Wednesday, March 22, 2006

Max Lucado’s Wemmicks

We saw the first of these books, You Are Special, several years ago when some friends gave it to us as a gift. Only more recently have we seen the sequel, If Only I Had a Green Nose . Anyone who has read even a little of Lucado knows that he is certainly a gifted writer, so these are engaging stories. The artwork by Sergio Martinez is nicely done as well. However, as could be anticipated by reading Lucado, the theology contained here is disappointing.

The stories center around Punchinello, a Wemmick, as he lives in his fallen little world of Wemmicksville. Wemmicks are little wooden people and their Maker, the woodcarver Eli, lives atop the nearby hill. The use of Eli (Hebrew for “My God”) for the “God-figure” is well done. Lucado’s main goal in both books seems to be to address the issue of self-esteem. In the sequel this is not bad as the point is simply not to try to be like everyone else. In You Are Special, however, self-esteem seems to trump the gospel. When Punchinello approaches Eli for the first time, Eli’s only message is “You’re ok.” The goal of coming to God on a regular basis is feeling better about yourself, no longer being worried about other’s opinions. Surely finding peace in God’s acceptance is a good point, but sinful people, including children, cannot find acceptance with God without the gospel. Perhaps some would say, “That’s assumed.” But we cannot simply assume the most important issues. We must speak to the reality of sin and God’s wrath so that our children will see the desperateness of our situation and the glory of the gospel’s offer of forgiveness. Some also shrink from speaking so plainly of sin and wrath to our children, but such fears are without basis. Love requires us to speak truth not to hide from it.

In the end the creativity of these stories is nice, but the theology is shallow, superficial and man-centered. I want books for my children that present the glory and greatness of God, the reality of sin, and the incredible wonder of God’s grace in the gospel. There are enough books in this direction not to bother with books like these two.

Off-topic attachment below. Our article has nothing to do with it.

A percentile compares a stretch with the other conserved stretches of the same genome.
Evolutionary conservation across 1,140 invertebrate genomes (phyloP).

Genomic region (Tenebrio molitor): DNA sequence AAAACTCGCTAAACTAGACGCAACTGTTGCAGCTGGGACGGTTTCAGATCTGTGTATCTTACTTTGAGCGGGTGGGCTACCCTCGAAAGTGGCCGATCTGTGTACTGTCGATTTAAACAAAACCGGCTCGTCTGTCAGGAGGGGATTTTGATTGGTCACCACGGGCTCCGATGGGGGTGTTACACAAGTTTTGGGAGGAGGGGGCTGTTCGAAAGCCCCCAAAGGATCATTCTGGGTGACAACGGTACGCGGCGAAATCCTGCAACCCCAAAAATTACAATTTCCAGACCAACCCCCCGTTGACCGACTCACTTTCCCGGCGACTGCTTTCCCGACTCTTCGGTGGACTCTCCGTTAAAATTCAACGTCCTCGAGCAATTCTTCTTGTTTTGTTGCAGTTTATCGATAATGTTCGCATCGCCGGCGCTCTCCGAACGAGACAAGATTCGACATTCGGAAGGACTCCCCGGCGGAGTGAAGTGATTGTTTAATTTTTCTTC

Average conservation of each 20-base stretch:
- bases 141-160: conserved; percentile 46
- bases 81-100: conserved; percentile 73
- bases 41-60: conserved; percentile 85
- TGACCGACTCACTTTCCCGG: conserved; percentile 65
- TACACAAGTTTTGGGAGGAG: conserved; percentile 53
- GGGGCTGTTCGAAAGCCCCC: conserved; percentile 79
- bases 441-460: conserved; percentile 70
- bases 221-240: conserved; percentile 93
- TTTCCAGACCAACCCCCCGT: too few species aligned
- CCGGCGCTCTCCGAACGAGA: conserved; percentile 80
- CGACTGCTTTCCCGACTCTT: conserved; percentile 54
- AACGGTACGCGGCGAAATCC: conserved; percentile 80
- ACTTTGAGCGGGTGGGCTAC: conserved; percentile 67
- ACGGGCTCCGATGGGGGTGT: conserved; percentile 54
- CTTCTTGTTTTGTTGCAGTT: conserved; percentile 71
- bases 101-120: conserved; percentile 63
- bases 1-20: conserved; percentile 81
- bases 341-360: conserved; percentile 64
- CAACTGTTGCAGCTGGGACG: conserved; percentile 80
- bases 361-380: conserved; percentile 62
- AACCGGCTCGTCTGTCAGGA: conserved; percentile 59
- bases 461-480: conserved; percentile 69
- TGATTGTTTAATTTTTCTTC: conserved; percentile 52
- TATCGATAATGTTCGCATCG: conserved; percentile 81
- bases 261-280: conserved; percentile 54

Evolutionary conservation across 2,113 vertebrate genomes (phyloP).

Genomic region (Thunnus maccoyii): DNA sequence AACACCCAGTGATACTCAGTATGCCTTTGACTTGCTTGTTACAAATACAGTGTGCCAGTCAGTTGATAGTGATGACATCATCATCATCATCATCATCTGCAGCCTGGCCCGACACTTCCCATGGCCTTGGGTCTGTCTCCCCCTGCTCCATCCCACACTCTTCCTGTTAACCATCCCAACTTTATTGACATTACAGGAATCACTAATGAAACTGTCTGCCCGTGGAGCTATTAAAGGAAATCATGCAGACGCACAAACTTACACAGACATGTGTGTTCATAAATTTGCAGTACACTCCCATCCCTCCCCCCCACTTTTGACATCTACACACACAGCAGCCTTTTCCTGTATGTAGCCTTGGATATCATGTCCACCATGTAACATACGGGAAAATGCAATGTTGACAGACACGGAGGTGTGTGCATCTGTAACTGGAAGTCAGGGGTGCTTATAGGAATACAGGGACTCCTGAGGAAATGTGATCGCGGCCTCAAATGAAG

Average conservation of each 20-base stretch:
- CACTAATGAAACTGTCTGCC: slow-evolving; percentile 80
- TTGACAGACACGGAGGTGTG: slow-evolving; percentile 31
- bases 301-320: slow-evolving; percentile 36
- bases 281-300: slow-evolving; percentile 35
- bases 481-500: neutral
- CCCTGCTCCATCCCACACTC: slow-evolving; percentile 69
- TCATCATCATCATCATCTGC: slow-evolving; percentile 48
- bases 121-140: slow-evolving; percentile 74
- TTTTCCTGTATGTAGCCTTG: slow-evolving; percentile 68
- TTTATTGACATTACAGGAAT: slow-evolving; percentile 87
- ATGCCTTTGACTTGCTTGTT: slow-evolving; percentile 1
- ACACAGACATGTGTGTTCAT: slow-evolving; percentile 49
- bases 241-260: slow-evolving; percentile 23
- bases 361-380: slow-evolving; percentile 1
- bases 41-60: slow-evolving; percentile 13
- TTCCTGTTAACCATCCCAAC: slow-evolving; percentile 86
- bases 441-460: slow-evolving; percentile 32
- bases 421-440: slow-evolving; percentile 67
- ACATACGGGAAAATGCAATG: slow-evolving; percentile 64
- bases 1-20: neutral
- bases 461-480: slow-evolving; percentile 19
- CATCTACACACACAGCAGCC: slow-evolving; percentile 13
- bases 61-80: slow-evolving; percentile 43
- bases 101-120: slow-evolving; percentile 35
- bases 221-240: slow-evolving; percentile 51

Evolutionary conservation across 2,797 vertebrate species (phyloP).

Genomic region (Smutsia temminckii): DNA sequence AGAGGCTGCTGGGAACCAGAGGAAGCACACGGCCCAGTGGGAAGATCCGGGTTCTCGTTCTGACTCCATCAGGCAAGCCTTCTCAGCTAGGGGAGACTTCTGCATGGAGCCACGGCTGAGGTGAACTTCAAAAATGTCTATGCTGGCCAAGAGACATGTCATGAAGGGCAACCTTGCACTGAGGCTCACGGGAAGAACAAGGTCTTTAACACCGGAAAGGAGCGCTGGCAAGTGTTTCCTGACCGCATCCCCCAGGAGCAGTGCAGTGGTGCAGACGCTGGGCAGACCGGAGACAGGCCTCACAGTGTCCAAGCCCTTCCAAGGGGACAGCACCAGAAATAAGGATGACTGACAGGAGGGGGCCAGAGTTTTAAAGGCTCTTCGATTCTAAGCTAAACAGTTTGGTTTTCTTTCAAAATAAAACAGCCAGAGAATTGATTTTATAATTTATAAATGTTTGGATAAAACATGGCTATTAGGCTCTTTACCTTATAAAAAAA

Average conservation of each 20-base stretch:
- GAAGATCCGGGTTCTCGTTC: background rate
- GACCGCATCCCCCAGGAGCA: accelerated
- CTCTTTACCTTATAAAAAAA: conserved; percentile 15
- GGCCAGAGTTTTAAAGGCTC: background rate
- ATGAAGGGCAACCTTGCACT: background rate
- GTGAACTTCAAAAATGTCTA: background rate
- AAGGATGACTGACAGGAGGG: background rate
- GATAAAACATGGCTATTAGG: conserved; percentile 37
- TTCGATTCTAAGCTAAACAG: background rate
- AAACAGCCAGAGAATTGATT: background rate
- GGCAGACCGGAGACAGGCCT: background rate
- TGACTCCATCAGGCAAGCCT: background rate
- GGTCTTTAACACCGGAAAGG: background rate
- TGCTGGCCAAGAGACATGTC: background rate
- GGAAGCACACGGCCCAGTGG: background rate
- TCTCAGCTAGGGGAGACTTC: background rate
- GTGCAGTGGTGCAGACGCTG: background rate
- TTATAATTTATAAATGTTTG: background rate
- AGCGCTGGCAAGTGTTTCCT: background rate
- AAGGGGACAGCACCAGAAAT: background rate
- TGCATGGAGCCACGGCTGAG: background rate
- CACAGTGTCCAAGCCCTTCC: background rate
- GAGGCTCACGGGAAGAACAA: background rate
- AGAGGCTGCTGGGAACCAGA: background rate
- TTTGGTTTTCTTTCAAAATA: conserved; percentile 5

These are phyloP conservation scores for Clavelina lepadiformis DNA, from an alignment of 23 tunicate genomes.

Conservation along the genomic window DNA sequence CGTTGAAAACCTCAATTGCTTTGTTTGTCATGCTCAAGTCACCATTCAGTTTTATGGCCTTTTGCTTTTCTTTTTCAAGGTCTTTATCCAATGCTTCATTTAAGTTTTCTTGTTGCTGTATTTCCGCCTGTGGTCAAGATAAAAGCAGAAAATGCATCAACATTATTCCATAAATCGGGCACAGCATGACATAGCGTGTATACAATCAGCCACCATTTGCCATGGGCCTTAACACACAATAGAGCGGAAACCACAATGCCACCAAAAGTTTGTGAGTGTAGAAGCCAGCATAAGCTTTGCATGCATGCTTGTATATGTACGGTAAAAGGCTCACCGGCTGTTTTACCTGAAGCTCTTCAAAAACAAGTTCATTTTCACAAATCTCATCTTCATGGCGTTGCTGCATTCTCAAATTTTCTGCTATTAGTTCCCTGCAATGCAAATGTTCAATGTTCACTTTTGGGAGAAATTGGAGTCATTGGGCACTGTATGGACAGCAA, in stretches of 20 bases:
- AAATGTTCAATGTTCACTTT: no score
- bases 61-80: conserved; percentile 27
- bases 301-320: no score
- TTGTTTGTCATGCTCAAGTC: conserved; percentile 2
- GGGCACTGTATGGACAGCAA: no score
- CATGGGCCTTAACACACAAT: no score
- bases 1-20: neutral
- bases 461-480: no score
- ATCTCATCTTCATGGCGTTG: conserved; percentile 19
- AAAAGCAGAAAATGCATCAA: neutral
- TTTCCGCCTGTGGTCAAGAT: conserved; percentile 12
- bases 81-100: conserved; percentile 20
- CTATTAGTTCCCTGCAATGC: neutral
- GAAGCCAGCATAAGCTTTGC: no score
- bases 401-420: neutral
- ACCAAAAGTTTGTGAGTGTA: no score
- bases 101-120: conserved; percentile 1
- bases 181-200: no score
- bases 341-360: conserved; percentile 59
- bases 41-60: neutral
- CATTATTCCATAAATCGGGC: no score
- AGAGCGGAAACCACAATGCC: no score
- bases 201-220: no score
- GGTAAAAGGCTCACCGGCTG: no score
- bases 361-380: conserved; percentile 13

4 Comments:

At 10:46 PM, Blogger sally apokedak said...

Great review. Thanks. I enjoy this blog so much.

 
At 12:24 PM, Blogger jmattingly said...

Ray, I have not read the sequel but we felt similarly about the first book.

Appreciate your discernment,
Jeremiah

 
At 5:56 PM, Blogger Linda said...

It was by This Gospel... that I was saved. I did not grow up hearing the true gospel of Christ... I pray that I would be faithful to my Lord and to loving my children by speaking the truth..

We must speak to the reality of sin and God’s wrath so that our children will see the desperateness of our situation and the glory of the gospel’s offer of forgiveness.

Thanks for the review of these books. I have often wondered about his children's book and how Christ centered his writing is in that realm.

 
At 9:27 AM, Blogger Heather said...

ditto that about the shallow, man-centeredness. I puposefully have avoided the books for the overt, "God loves you and want you to be happy" theme I have picked up on.
Thanks for taking the time to review all these resources.

 

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